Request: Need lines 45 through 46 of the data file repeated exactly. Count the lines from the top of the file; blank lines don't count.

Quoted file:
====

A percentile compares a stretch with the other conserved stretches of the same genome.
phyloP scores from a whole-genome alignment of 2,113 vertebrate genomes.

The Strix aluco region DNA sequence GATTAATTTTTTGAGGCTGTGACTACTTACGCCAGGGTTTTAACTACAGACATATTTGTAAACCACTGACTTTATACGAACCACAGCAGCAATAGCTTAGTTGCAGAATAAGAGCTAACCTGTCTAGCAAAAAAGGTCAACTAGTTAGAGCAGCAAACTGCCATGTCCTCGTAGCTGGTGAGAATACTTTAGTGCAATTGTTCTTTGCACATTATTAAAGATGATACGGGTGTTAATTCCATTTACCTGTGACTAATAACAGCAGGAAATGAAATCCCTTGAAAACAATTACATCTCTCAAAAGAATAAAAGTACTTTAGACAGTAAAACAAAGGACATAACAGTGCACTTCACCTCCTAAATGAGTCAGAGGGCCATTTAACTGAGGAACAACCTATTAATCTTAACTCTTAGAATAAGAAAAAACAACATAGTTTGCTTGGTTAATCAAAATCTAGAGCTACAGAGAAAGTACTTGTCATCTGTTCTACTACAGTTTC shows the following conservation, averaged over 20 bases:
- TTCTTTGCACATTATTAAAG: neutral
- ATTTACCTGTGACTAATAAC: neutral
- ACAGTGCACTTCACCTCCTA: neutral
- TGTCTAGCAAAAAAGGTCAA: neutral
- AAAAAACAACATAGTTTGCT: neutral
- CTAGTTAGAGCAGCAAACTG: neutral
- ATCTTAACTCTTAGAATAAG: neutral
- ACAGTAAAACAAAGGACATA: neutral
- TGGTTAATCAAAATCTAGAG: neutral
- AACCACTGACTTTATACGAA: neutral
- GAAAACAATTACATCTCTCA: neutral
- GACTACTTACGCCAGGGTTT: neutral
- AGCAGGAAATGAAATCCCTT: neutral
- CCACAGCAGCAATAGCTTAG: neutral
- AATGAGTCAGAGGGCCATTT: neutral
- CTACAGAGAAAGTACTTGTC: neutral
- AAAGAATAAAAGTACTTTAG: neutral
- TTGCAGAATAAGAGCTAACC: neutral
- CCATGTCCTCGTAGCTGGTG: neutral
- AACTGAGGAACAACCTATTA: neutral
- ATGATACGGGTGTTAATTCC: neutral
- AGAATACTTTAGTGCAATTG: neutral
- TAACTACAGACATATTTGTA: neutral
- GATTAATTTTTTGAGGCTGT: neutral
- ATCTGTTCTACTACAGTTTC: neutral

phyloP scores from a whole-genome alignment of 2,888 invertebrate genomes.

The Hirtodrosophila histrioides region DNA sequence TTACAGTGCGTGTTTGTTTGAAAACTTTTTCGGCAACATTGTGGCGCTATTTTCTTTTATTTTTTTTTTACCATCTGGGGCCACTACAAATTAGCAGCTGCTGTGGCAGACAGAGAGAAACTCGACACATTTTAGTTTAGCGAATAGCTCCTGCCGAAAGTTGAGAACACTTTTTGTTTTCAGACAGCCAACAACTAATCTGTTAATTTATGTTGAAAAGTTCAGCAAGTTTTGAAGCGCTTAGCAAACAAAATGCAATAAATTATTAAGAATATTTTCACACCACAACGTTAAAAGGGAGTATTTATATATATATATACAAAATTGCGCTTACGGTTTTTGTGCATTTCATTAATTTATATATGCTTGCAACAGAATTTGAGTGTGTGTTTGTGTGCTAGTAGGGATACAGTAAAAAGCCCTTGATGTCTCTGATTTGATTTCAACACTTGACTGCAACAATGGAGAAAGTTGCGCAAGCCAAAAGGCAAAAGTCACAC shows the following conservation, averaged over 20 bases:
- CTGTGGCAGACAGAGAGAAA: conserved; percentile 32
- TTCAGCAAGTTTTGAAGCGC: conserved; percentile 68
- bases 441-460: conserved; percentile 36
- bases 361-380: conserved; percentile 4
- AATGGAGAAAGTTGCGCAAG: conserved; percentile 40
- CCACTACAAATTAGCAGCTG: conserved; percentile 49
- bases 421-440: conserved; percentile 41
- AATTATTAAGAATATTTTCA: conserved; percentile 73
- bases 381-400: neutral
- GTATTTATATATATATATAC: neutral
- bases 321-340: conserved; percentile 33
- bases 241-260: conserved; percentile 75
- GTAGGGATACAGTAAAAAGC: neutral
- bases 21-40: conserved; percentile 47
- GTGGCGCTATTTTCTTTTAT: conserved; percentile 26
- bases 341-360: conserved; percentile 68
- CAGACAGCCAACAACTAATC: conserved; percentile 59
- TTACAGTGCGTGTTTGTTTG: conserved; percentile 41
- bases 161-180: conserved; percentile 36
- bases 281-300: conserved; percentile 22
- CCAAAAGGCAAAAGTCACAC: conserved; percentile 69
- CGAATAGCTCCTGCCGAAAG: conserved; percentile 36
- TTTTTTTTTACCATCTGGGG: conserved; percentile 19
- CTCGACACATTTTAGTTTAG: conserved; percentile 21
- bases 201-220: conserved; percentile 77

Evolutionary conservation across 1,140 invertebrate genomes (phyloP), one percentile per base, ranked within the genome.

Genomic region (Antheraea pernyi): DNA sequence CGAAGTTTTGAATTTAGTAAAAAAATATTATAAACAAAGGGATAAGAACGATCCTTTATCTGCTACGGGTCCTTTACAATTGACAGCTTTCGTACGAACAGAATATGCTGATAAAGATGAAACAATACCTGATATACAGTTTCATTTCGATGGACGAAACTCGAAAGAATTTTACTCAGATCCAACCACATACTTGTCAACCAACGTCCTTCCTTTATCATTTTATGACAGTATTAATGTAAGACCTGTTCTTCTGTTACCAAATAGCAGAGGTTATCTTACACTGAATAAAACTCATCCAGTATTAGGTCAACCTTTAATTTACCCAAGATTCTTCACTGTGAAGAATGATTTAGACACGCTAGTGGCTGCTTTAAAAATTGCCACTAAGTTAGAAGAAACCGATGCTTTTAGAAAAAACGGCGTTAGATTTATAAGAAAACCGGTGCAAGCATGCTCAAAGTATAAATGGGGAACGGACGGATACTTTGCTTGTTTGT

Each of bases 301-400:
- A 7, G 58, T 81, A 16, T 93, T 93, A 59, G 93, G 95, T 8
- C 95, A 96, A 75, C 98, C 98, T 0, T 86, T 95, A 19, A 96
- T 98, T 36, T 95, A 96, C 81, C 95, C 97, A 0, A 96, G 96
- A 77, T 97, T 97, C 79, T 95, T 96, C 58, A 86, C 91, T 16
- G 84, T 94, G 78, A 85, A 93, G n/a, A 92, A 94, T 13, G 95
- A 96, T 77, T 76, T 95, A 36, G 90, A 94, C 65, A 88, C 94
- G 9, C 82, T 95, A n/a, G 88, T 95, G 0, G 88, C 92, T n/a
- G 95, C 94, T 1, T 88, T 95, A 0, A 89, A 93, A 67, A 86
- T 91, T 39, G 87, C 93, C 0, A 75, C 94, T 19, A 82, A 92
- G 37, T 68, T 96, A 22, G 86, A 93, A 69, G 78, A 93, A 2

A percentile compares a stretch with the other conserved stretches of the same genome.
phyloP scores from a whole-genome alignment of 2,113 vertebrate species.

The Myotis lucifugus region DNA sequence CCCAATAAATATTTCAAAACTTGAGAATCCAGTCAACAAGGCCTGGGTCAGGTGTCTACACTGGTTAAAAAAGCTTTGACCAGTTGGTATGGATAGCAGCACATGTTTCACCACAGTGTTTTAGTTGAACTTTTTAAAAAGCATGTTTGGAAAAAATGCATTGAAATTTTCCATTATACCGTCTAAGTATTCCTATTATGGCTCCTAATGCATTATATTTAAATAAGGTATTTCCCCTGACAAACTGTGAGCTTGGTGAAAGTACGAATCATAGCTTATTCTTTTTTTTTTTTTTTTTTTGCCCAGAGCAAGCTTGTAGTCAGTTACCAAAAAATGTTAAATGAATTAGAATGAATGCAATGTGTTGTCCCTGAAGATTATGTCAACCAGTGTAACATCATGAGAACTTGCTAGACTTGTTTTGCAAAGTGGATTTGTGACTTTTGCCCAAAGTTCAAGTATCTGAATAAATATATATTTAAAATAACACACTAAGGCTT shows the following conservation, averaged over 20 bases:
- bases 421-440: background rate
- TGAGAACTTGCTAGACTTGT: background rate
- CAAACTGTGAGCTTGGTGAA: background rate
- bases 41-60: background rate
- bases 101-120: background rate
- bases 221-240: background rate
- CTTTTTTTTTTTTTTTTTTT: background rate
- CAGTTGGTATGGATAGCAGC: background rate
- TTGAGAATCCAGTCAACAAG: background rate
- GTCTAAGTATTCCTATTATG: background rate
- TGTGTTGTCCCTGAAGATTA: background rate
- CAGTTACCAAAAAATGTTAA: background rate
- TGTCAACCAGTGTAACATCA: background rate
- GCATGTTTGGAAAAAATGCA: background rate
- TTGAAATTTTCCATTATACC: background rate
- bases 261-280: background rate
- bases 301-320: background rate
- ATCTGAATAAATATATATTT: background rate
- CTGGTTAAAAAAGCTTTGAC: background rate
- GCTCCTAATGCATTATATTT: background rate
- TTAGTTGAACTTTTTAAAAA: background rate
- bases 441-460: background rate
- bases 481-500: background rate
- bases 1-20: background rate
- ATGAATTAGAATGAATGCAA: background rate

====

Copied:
- GTGGCGCTATTTTCTTTTAT: conserved; percentile 26
- bases 341-360: conserved; percentile 68